"He..." Sophie began, but finally stepped into the house, calling out for her son. Jamie returned to the car and lifted out the last few of his bags. Out of the corner of his eye, he caught sight of something glinting in the sunlight.

Shards of glass were caught in the bush underneath the living room window. Jamie tentatively picked up one of them and let his gaze trail up the wall, to a window on the second floor- his mother's bedroom. Or, since recent years, his nephew's. A large hole gaped in the glass.

Sophie came running up, a little breathless. "The room door's locked."

Jamie held up the shard of glass and pointed up at the window. "A robbery? Is everything in order in the house?"

Sophie frowned as she approached the bush. "Everything's fine. And I remembered turning on the alarms before I left. And that window... it was supposed to be hard to break."

It was Jamie's turn to frown. "Since when did you install alarms? And change the windows?"

Sophie gestured towards the house. "Well, Ethan stayed home a lot. But he doesn't know how to disable the alarms." She pressed her lips together. "I need to call the others."

As Sophie left, Jamie glanced up at the broken window again, and back at the bush. It was a sheer drop. Jamie peered closely at the window sills, and his eyes picked up on footprints.


Ethan rummaged through his backpack. It was time to throw some things out; it was getting too heavy.

He pulled out a scouting badge and set it aside on the stone steps. A few medals for races and marathons in school. A stuffed bear his uncle had given him. When he was younger, Uncle Jamie had set out his old toys and allowed Ethan to have whichever he wanted. Ethan had selected an old rabbit, but his uncle had been unwilling to part with it.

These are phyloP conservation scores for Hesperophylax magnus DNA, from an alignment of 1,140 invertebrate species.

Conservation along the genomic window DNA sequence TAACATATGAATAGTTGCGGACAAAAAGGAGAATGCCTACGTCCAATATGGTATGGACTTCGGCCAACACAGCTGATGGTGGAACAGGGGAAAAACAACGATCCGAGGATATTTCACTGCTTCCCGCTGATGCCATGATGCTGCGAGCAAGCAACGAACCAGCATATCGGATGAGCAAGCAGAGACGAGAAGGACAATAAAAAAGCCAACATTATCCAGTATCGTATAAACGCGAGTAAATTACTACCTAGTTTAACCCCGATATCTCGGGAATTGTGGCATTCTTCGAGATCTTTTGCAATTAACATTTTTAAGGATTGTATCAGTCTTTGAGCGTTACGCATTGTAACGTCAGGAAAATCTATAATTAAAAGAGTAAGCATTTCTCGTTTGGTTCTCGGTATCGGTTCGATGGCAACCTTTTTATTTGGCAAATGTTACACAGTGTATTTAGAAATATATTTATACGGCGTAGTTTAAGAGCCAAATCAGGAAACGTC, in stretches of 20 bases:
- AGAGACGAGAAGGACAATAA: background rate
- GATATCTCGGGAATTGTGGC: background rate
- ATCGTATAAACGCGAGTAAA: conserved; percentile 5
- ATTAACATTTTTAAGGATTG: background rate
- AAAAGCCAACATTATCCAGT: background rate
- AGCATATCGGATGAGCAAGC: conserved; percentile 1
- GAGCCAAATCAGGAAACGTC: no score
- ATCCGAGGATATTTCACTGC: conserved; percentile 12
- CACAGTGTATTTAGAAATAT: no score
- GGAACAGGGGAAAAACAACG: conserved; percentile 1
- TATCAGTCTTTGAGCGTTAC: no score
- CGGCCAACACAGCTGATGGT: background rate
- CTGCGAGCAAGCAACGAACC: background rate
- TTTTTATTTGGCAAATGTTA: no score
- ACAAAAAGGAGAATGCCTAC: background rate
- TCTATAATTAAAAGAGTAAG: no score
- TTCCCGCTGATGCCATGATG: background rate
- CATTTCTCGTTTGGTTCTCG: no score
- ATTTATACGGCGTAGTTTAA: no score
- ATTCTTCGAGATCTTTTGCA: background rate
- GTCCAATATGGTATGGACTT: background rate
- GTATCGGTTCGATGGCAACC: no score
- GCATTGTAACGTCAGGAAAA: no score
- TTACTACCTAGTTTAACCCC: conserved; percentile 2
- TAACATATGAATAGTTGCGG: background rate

"Anything but this one. Sorry, but it's pretty sentimental."

Ethan set the bear aside and pulled out a handful of granola bars. He pulled out a box of odds and ends. Next came a thick, leather-bound book. It probably contributed sixty percent to the weight he had to carry, but Ethan knew the book was a lifesaver. It had been a present from Santa himself, after, as a child, he couldn't stop admiring the guardian's inventions and begged Santa to teach him even a minuscule part of the craft.

Ethan knew Jack Frost was his Uncle Jamie's most beloved, and the Easter Bunny his mother's, but out of all the guardians, he thought North as the most awesome of them all. There was something about the bearded guardian that Ethan liked, how he was both intimidating and fatherly at the same time, his hands which were almost as large as Jack Frost's face, but could create toys and sculptures and models refined with details. His workshop was one heck of a place as well. And don't even get him started on the delivery of presents each year...

"Santa has the best shipping and delivery service ever! Even mom's Express Delivery from Amazon takes twice the time. Does he operate on days other than Christmas? I wouldn't mind paying a shipping fee," he had once said to the other guardians.